Running Head or No Running Head? For Student Papers, APA Style Says Bye, Bye, Bye

CITE THIS
Adams, A. (2020, January 17). Running head or no running head? For student papers, APA Style says bye, bye, bye. APA Style. http://apastyle.apa.org/blog/running-head
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A friendly reminder: Instructors, although APA Style does not require student papers to have a running head, if you or your institution require a running head for student papers, then . . . Bobby Brown said it best: It’s your prerogative. APA Style guidelines are designed to be adjusted to users’ writing and citing needs.

What Is a Running Head?

A running head is an abbreviated version of a paper’s title, and it appears at the top of every page to identify it for readers, especially readers of a print copy of a published article.

What Paper Types Need a Running Head?

Running heads are required only for professional manuscripts being submitted for publication. Students, if your instructor or institution requires your paper to have a running head, please follow the APA Style guidelines for running heads in concert with the instructions provided to you by your instructor or institution. For authors seeking publication, it is important to note that, yes, it is your job to create the running head and not a typesetter’s.

Why is it your job to create the running head?

Because no one knows your work better than you.

For example, let’s say the title of my latest manuscript is “APA Style Pulled a Beyoncé and ‘Listen’ed: New Guidelines for Running Heads.” If I leave the task of crafting my running head to a typesetter, maybe only “Beyoncé” will make it out, and no one will get the gist of what my work is about let alone my “punny” title (unless they keep going back to the title page).

It’s my work, so I must take ownership of every aspect of it.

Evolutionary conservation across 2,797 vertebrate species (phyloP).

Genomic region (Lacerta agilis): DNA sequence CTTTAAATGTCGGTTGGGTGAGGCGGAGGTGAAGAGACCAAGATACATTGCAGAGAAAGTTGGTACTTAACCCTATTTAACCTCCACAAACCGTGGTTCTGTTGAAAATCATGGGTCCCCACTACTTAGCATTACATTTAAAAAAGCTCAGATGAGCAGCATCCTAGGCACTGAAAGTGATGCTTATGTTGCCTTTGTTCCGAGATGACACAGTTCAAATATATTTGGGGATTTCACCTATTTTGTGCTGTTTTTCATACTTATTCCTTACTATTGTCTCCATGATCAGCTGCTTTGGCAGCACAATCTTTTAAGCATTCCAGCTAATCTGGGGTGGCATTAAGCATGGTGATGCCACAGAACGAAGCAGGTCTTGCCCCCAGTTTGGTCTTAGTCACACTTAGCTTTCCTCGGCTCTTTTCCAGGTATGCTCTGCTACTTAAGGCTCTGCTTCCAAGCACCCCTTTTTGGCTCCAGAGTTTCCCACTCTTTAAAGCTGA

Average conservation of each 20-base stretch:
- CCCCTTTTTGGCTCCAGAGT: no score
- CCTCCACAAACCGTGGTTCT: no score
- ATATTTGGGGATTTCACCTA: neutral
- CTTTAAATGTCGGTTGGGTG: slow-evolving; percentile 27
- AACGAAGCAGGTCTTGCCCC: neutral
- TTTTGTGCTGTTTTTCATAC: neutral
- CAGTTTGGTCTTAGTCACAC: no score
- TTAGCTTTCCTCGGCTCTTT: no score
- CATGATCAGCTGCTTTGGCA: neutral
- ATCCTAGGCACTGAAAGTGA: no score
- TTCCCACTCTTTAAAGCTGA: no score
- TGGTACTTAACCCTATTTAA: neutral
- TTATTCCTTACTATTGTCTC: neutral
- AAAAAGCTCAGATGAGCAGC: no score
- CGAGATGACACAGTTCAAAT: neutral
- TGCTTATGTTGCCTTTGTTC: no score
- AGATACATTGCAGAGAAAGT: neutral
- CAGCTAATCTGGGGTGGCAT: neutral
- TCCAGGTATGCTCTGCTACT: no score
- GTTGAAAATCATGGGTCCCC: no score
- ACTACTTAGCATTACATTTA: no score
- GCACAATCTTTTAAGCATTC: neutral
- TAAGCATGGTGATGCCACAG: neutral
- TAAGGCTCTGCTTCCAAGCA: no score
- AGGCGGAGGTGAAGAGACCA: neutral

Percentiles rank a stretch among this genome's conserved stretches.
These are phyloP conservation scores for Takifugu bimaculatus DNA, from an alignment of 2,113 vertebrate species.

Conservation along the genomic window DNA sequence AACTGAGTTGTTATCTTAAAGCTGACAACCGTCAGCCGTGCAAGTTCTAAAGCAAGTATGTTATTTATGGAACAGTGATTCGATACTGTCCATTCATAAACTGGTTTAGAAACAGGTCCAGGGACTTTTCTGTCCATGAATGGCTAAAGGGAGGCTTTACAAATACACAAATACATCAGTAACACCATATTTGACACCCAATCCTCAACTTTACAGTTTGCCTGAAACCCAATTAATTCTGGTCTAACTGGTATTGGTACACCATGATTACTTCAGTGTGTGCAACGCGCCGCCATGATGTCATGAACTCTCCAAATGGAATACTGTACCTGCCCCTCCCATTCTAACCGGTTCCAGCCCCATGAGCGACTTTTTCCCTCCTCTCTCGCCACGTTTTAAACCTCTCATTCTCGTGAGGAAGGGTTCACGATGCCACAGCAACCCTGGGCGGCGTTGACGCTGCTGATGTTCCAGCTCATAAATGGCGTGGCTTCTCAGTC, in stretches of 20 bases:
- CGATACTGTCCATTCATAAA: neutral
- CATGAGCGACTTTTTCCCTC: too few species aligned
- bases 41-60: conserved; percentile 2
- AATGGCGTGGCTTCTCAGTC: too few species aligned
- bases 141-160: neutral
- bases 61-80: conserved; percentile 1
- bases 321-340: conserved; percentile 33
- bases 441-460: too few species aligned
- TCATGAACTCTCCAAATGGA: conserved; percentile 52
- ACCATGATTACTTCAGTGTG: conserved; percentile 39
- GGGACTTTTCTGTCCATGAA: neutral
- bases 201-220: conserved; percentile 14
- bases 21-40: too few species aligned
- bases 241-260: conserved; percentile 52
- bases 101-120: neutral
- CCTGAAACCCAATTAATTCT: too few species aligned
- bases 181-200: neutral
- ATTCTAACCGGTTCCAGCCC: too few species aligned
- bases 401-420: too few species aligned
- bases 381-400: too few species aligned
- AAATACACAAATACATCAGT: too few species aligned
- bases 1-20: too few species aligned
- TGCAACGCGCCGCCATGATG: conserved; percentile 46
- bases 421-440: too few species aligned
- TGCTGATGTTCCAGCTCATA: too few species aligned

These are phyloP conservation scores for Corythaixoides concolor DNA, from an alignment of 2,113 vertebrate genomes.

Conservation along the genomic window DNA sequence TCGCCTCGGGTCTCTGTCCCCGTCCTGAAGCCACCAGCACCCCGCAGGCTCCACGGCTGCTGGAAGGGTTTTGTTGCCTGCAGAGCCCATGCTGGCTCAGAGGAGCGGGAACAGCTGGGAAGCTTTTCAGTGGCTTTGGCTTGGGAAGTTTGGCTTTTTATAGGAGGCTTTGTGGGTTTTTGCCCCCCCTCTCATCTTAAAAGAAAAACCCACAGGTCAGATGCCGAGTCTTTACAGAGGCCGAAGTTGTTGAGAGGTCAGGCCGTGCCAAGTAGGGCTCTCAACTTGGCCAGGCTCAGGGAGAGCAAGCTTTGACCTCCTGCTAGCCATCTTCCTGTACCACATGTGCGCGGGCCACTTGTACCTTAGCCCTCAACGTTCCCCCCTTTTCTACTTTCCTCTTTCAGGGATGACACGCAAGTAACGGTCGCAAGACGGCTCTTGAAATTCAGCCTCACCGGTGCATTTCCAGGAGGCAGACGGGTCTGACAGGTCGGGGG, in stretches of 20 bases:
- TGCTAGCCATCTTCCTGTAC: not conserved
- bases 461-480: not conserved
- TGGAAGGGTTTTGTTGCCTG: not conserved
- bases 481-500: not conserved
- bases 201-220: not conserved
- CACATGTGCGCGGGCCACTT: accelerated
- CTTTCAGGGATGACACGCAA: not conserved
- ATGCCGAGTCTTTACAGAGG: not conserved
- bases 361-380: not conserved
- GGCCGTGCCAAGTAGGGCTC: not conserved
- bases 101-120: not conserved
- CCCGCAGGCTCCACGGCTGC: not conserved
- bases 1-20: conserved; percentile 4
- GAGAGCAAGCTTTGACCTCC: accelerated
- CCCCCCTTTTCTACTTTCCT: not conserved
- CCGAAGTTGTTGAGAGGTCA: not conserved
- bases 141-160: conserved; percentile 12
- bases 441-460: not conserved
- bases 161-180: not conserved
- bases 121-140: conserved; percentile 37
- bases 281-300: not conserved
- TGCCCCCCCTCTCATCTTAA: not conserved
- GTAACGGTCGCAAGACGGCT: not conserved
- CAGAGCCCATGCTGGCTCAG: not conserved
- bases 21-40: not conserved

What Are the New Guidelines for a Running Head?

When it comes to the running head, the new APA Style guidelines have separate instructions for students and professionals.

For students, the running head is not required unless the professor or institution specifically requests it.

For professionals writing manuscript for publication, follow this guidance:

  • The running head should be a shortened version of your paper title.
  • If the paper title is already short, the running head can be the same as the paper title.
  • Write the running head in all-capital letters and place it left-justified in the page header, across from the right-justified page number.
  • Ensure the running head is no more than 50 characters, including spaces.
  • Do not include the label “Running head:” on the first page (or on any other page) of your manuscript.

Further information on the running head is available on the style and grammar guidelines page about page headers.

What Do You Need to Remember About a Running Head?

If you are a student, use a running head only if your instructor or institution requires your paper to have one. If you are required to have one, follow the running head guidelines for professional authors.

If you are an author seeking publication, your manuscript likely needs a running head — again, minus the label “Running head:” — and it should be a shortened title of your own creation.

If you need help creating a running head, see the Publication Manual and the APA Style website.

Well, that’s all, folks — for now.